By Jay Heflin - 07/20/10 09:58 PM EDT
"It goes without saying that the German Government recognizes the U.S. Government's right to combat tax avoidance and evasion," wrote German Ambassador Klaus Scharioth. "But it is our view that the proposed legislation goes well beyond this objective and, as a result, will be in conflict with provisions of the German-U.S. tax treaty."
Neal has argued an increasing amount of U.S. premiums have migrated offshore simply to avoid taxation. His bill attempts to limit this activity by denying the deduction if premiums that are moved offshore exceed a certain amount.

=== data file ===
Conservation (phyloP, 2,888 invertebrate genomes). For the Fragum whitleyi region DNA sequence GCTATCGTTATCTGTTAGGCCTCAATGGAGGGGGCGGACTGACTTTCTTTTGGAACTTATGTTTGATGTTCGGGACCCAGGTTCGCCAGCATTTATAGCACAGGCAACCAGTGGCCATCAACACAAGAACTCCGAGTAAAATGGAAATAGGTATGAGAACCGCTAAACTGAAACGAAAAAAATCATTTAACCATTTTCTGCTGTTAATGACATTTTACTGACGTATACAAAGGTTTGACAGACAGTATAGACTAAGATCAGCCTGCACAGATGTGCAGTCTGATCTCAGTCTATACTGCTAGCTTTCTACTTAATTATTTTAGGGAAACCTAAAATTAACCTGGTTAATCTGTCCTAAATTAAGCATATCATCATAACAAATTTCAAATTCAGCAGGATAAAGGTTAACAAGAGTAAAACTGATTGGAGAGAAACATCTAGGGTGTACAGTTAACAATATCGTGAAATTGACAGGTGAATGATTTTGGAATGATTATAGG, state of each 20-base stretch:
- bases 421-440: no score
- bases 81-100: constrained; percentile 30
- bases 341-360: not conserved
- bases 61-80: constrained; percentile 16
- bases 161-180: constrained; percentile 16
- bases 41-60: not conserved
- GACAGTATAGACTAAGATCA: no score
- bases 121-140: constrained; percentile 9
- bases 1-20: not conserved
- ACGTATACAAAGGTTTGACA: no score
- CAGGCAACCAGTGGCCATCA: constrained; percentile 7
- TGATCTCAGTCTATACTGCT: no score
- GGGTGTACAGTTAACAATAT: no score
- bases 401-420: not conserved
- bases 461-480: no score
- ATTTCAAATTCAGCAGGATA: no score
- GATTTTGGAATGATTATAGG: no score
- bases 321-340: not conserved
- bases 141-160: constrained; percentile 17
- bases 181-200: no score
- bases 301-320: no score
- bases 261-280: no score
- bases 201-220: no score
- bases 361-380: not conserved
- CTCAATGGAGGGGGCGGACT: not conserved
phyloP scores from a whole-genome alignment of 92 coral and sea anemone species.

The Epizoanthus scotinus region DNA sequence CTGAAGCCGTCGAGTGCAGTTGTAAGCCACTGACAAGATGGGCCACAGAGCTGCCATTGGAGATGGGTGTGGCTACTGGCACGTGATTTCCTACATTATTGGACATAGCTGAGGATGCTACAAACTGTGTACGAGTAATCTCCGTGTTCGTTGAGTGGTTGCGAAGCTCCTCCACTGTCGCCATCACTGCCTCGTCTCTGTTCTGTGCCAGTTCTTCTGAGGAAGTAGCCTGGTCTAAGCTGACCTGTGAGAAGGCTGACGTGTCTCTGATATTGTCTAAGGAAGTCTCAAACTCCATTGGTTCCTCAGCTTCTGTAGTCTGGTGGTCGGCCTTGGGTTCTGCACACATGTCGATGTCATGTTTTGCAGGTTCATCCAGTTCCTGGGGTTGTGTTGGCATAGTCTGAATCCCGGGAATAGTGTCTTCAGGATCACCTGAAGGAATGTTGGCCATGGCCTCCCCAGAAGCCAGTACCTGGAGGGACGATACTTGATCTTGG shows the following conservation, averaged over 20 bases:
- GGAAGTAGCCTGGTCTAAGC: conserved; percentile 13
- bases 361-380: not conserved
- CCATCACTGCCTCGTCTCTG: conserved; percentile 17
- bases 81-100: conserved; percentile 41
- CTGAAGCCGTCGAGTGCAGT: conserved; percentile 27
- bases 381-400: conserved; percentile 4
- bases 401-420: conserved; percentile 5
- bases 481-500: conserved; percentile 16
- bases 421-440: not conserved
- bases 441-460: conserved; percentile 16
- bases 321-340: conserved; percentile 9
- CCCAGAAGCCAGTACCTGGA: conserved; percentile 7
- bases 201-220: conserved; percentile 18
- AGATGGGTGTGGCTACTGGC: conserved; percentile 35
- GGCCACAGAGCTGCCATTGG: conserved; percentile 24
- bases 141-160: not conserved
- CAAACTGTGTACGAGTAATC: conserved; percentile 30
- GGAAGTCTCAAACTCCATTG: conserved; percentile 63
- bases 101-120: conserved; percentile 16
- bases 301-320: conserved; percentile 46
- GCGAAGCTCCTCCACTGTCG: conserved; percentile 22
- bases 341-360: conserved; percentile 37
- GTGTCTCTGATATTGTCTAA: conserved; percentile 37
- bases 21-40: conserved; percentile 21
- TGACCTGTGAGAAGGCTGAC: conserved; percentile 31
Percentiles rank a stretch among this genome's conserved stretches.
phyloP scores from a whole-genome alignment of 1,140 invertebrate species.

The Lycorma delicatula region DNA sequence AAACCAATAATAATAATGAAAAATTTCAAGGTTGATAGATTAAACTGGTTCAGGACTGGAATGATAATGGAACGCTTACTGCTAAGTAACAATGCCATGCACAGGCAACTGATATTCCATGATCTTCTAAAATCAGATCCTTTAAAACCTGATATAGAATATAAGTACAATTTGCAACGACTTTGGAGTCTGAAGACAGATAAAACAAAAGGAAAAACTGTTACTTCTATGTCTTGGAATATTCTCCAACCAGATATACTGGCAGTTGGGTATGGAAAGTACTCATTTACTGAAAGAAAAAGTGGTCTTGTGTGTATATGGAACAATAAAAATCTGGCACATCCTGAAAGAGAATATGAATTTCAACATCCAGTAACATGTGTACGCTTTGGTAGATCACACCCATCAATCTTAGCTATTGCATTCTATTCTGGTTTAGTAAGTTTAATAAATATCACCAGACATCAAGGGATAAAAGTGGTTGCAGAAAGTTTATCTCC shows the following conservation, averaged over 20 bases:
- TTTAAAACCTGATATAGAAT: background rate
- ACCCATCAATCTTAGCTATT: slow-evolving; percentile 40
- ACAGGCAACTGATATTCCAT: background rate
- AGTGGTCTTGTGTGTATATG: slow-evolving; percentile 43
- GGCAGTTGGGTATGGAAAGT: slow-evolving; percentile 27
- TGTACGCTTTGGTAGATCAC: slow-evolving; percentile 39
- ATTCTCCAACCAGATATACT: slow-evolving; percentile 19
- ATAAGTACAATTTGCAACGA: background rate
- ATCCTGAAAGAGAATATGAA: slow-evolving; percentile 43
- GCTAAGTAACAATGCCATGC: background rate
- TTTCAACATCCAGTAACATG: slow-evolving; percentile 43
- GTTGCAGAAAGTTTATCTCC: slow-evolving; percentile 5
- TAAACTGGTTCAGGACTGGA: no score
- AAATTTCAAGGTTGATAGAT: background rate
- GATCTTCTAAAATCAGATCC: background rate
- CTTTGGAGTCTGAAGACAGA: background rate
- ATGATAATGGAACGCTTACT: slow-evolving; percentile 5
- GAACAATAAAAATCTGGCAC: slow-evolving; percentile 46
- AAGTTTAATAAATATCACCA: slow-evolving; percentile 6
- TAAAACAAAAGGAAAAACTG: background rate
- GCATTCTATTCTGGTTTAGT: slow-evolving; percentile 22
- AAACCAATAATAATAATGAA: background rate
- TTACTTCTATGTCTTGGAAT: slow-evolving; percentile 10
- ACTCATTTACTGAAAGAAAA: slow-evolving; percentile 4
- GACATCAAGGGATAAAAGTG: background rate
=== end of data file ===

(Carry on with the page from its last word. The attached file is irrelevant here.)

His provision could raise as much as $15 billion and has gotten considerable attention from lawmakers seeking to offset their legislative priorities.
Scharioth argues in this letter that the bill not only conflicts with the countries' treaty, but it might also be incompatible with World Trade Organization principles.
"[The] German Government has concerns about the legislation's compatibility with WTO principles, particularly with a view to the obligations related to the General Agreement on Trade in Services," the letter states. "Specifically, the German Government would like to refer to the relevant obligations concerning national treatment."
Scharioth concludes: "I would be grateful if you could take into account the concerns of the German Government in your deliberations as you continue to discuss [this] proposal."